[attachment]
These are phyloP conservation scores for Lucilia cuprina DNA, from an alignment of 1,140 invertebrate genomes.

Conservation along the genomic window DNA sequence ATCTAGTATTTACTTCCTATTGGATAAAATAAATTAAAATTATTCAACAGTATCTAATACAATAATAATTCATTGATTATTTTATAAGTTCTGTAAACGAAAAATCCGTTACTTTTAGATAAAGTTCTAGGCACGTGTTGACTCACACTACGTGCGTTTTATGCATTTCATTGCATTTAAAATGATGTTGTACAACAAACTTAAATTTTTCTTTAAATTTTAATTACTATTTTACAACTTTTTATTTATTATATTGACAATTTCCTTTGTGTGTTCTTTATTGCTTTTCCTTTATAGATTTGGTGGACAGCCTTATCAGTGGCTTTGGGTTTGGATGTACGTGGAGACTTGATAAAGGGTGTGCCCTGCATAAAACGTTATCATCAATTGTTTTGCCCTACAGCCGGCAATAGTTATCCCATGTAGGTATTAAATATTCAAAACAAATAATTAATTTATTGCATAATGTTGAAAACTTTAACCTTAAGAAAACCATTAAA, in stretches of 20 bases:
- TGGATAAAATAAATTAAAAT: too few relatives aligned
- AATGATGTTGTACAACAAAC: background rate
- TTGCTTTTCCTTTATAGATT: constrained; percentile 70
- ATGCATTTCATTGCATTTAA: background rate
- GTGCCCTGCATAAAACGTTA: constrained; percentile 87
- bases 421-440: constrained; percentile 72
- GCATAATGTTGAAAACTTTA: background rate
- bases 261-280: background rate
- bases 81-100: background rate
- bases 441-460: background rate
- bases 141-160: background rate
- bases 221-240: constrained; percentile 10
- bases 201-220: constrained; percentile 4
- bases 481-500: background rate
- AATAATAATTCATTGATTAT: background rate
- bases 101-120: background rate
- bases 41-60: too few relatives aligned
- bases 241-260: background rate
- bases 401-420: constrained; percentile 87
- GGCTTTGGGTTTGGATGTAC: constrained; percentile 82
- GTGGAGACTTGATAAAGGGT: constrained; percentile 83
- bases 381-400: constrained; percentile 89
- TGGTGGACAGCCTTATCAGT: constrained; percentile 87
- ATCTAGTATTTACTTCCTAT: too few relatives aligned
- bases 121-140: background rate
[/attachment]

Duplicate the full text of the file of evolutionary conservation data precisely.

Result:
These are phyloP conservation scores for Lucilia cuprina DNA, from an alignment of 1,140 invertebrate genomes.

Conservation along the genomic window DNA sequence ATCTAGTATTTACTTCCTATTGGATAAAATAAATTAAAATTATTCAACAGTATCTAATACAATAATAATTCATTGATTATTTTATAAGTTCTGTAAACGAAAAATCCGTTACTTTTAGATAAAGTTCTAGGCACGTGTTGACTCACACTACGTGCGTTTTATGCATTTCATTGCATTTAAAATGATGTTGTACAACAAACTTAAATTTTTCTTTAAATTTTAATTACTATTTTACAACTTTTTATTTATTATATTGACAATTTCCTTTGTGTGTTCTTTATTGCTTTTCCTTTATAGATTTGGTGGACAGCCTTATCAGTGGCTTTGGGTTTGGATGTACGTGGAGACTTGATAAAGGGTGTGCCCTGCATAAAACGTTATCATCAATTGTTTTGCCCTACAGCCGGCAATAGTTATCCCATGTAGGTATTAAATATTCAAAACAAATAATTAATTTATTGCATAATGTTGAAAACTTTAACCTTAAGAAAACCATTAAA, in stretches of 20 bases:
- TGGATAAAATAAATTAAAAT: too few relatives aligned
- AATGATGTTGTACAACAAAC: background rate
- TTGCTTTTCCTTTATAGATT: constrained; percentile 70
- ATGCATTTCATTGCATTTAA: background rate
- GTGCCCTGCATAAAACGTTA: constrained; percentile 87
- bases 421-440: constrained; percentile 72
- GCATAATGTTGAAAACTTTA: background rate
- bases 261-280: background rate
- bases 81-100: background rate
- bases 441-460: background rate
- bases 141-160: background rate
- bases 221-240: constrained; percentile 10
- bases 201-220: constrained; percentile 4
- bases 481-500: background rate
- AATAATAATTCATTGATTAT: background rate
- bases 101-120: background rate
- bases 41-60: too few relatives aligned
- bases 241-260: background rate
- bases 401-420: constrained; percentile 87
- GGCTTTGGGTTTGGATGTAC: constrained; percentile 82
- GTGGAGACTTGATAAAGGGT: constrained; percentile 83
- bases 381-400: constrained; percentile 89
- TGGTGGACAGCCTTATCAGT: constrained; percentile 87
- ATCTAGTATTTACTTCCTAT: too few relatives aligned
- bases 121-140: background rate